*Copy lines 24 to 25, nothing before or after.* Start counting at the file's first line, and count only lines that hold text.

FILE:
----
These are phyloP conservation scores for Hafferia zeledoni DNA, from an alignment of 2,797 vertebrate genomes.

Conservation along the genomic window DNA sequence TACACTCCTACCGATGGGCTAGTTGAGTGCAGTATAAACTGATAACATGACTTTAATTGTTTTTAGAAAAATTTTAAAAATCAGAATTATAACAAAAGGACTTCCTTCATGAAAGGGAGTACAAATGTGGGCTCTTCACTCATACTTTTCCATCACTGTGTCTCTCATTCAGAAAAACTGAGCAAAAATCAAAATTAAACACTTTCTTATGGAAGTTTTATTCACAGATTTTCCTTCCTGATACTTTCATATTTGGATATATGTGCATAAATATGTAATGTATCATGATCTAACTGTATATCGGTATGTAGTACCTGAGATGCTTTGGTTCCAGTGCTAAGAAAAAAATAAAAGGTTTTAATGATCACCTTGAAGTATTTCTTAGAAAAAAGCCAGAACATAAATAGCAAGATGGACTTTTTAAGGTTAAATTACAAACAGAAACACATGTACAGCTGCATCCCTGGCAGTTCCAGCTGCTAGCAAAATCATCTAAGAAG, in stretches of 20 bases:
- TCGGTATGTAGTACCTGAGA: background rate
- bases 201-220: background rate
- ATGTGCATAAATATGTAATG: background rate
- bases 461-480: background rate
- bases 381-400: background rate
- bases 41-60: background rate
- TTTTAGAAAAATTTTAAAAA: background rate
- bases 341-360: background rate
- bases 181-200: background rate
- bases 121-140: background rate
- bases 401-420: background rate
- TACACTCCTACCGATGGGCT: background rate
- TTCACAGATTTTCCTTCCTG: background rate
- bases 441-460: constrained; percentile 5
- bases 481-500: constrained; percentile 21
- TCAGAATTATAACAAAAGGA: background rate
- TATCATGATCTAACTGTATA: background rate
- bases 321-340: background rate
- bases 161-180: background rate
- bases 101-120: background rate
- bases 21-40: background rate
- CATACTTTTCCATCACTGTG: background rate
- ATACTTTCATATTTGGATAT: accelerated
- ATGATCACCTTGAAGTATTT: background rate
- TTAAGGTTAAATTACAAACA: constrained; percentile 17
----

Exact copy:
- CATACTTTTCCATCACTGTG: background rate
- ATACTTTCATATTTGGATAT: accelerated